Let us imagine a farm worth $10 million. That farm would be worth $1.25 million more to the farmer after tax if he sells it to a stranger rather than a member of his own family. Unfortunately, sometimes that is the choice that has to be made. Farmers have to sell to strangers instead of passing the business down from one generation to the next, because the tax rules are unfair and completely unfavourable.
The problem with high land prices is that unrelated investors often have more interest in the land itself rather than farming it. Many farmers have to face really tough choices because of this. They have to choose between their hard-earned retirement and keeping production in the family.
Let us not forget that other factors also contribute to the challenges facing our family farms. My Conservative colleague mentioned this. We can talk about the government's role in border control, the government's failure to act on the diafiltered milk issue, and the completely unfair compensation for dairy farmers and processors under CETA. That is the situation facing our farmers and artisanal cheese producers in the regions. Things are really tough.
On top of that, in other agricultural sectors, farmers are really worried about the labour shortage. As we know, in the last budget, the government allocated very little money to agriculture.
All of the measures I listed that are designed to support supply management are really in the government's hands, but it seems disinclined to act or to protect it.
As the member for Berthier—Maskinongé, a rural riding, I understand how important this bill is to the people I represent.
I would like to briefly discuss the importance of small businesses to the regions. As I said earlier, small businesses are responsible for 80% of job creation in Canada. In Quebec, and in Canada as a whole, 98% of all businesses are small and medium-sized businesses.
The NDP believes we must do everything we can to ensure that businesses operate under the best possible conditions to stay competitive in a constantly changing market. The NDP will fight to protect our jobs and our family businesses.
Small businesses are the economic heart of our regions. We all have a favourite restaurant or corner store or a salon where we like to get our hair cut, and we have to support these businesses and encourage them. This is a step in the right direction. We are proud of it. We were all elected to try to introduce good legislative change.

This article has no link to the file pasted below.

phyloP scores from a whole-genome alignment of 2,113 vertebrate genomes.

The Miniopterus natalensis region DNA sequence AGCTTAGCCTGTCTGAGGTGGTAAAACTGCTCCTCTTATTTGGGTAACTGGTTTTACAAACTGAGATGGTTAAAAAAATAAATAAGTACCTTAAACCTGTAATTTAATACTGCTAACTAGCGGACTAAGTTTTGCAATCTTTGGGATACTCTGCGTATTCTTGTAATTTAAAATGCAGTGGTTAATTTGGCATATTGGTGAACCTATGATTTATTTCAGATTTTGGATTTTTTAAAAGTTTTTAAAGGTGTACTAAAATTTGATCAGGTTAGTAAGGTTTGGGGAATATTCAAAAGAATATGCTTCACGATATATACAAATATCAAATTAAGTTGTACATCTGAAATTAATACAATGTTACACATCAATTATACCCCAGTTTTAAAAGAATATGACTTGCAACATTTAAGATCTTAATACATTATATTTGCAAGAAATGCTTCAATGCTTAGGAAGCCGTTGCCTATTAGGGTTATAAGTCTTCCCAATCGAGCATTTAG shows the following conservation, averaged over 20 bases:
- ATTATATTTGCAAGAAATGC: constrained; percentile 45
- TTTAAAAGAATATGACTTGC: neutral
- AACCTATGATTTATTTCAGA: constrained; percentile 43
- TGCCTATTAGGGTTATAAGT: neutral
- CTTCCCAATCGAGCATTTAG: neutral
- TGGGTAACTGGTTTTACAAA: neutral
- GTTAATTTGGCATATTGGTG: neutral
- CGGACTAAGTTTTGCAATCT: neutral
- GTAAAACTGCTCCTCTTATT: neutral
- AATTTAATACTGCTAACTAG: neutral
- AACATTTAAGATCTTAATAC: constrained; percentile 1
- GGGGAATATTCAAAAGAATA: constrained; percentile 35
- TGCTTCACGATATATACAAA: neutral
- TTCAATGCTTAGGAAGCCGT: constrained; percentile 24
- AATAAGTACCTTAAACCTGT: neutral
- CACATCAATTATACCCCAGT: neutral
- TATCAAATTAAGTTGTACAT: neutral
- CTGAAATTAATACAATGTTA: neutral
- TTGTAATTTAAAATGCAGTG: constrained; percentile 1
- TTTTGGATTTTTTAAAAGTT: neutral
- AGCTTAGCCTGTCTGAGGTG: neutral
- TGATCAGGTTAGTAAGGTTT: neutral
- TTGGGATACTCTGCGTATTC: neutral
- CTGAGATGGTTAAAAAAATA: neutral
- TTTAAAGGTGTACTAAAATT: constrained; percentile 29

I believe the situation in Berthier—Maskinongé is like that in my colleagues' ridings.
Bill C-274 will improve things. It is a step in the right direction. However, let us not forget that there are other areas we must improve in order to protect the regions. For example, the government promised to lower taxes from 11% to 9%. That is a broken promise. Let us not forget how important it is to develop high speed internet in the regions. We must support our family businesses and the government has to ensure that we have all the tools we need in the next strategic plan.
Our bill is widely supported. I know that my colleague already mentioned it, but there is a list of supporters two or three pages long.
I would like to read a quote by the president of the Canadian Federation of Agriculture:
Simply put, if taxation barriers are not addressed, we will see fewer and fewer family farms in Canada. We support [the commitment by the hon. member for Rimouski-Neigette—Témiscouata—Les Basques and his colleague] to addressing these tax burdens that could cause a significant administrative burden [and] cost...
The bill also has the support of the Association des marchands dépanneurs et épiciers du Québec.
It is unfair. Everyone knows there is work to be done. I think that we have had a good debate so far. However, it is important to ensure that this bill gets to committee. We must have the figures and know where they come from and we must be sure to present something that is going to improve the quality of life for the people living in rural areas who support our SMEs. This bill will really change things.
We hope to have the support of the House and to at least be able to refer this bill to committee. This bill will really change things for Canadians across the country.